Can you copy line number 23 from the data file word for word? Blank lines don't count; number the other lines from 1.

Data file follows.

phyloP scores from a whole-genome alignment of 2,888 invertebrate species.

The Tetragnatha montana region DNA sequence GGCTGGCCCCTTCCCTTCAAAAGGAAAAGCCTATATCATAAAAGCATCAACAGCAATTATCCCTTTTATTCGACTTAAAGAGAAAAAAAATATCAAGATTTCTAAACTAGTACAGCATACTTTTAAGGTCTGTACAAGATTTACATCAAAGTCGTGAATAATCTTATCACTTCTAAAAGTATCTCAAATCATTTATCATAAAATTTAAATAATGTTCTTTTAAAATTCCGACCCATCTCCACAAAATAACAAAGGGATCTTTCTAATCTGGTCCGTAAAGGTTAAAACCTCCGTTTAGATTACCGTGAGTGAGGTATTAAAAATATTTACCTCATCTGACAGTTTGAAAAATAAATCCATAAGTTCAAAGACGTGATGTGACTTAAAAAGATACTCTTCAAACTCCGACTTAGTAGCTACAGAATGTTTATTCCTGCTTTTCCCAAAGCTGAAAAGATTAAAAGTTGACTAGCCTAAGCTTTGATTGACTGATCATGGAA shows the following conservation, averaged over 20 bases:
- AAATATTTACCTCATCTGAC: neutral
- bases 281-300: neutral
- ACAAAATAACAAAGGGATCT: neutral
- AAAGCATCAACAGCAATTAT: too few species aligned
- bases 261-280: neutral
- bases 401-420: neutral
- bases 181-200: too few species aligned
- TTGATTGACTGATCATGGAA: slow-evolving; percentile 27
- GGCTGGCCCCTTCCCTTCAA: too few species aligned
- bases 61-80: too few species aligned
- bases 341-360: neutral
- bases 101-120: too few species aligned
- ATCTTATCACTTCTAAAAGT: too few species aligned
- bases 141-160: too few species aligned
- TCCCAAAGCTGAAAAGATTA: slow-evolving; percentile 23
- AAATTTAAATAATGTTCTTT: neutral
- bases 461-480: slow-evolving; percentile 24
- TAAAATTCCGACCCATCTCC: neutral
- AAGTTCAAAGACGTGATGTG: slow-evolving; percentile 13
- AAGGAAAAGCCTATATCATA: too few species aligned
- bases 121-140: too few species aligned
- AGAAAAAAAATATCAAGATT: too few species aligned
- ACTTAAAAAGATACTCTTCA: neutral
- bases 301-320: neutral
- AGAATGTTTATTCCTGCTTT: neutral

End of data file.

- bases 121-140: too few species aligned